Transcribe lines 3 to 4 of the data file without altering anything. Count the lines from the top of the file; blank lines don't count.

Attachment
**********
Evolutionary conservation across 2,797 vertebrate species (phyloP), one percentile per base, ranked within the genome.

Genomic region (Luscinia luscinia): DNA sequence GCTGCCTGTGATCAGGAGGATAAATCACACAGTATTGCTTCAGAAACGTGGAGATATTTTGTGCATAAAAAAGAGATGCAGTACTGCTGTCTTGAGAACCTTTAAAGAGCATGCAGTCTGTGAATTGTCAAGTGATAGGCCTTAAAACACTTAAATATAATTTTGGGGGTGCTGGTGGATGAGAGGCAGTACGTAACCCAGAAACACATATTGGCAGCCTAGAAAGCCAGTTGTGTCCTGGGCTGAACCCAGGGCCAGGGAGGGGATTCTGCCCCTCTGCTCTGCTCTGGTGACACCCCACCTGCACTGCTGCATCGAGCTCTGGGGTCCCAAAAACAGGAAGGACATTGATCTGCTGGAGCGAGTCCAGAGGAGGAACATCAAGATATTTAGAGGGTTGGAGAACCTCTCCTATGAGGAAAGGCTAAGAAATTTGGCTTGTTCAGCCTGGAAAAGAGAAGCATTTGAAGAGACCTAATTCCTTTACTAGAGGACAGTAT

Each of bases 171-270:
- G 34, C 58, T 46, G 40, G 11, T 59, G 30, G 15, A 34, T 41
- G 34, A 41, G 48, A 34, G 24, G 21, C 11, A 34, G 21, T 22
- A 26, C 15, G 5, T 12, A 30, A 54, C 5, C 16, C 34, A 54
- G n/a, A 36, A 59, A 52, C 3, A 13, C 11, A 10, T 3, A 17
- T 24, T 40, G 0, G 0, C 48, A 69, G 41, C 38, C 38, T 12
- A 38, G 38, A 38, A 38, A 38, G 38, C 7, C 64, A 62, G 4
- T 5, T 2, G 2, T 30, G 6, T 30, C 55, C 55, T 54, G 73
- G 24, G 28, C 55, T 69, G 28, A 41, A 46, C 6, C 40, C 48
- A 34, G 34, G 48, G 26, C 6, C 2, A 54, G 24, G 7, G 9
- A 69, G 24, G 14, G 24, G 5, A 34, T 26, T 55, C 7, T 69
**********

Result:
Each of bases 171-270:
- G 34, C 58, T 46, G 40, G 11, T 59, G 30, G 15, A 34, T 41